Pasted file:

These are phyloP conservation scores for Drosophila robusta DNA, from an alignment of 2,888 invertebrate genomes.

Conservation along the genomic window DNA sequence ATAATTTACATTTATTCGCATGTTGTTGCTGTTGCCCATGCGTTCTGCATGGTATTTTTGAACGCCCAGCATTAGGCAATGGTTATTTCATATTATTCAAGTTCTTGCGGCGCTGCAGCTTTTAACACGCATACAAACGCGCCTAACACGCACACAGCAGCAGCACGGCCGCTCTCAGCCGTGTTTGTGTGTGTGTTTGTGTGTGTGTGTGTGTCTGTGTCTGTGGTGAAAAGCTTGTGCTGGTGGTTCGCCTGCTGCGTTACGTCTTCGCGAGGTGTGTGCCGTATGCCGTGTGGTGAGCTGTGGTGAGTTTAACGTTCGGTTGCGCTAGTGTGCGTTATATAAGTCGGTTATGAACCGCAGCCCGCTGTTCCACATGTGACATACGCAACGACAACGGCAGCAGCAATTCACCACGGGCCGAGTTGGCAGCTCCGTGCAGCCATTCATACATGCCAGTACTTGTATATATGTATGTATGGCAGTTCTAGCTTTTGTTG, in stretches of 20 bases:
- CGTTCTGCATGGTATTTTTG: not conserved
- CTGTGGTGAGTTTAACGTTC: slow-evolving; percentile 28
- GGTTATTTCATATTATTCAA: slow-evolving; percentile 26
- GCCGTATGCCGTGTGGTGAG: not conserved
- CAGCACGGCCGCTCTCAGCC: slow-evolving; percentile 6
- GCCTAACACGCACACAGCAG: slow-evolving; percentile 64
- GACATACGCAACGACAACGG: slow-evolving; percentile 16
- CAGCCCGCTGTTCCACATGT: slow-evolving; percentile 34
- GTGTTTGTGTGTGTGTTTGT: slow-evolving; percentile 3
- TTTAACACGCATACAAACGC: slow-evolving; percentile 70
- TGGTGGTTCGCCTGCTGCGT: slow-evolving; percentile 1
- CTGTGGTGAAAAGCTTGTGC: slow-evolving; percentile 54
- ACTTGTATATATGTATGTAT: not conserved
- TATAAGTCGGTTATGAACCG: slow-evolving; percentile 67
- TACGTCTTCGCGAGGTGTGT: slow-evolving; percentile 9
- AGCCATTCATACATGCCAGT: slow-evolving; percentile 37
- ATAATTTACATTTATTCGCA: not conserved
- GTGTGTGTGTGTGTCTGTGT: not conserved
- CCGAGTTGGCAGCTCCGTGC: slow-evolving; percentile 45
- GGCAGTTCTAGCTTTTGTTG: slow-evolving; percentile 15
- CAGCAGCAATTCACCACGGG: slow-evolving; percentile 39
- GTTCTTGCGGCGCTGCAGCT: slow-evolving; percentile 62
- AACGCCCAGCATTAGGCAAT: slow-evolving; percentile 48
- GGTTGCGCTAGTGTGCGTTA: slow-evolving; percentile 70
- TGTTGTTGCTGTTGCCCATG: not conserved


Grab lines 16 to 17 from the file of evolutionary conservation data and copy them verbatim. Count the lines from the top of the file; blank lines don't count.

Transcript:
- TATAAGTCGGTTATGAACCG: slow-evolving; percentile 67
- TACGTCTTCGCGAGGTGTGT: slow-evolving; percentile 9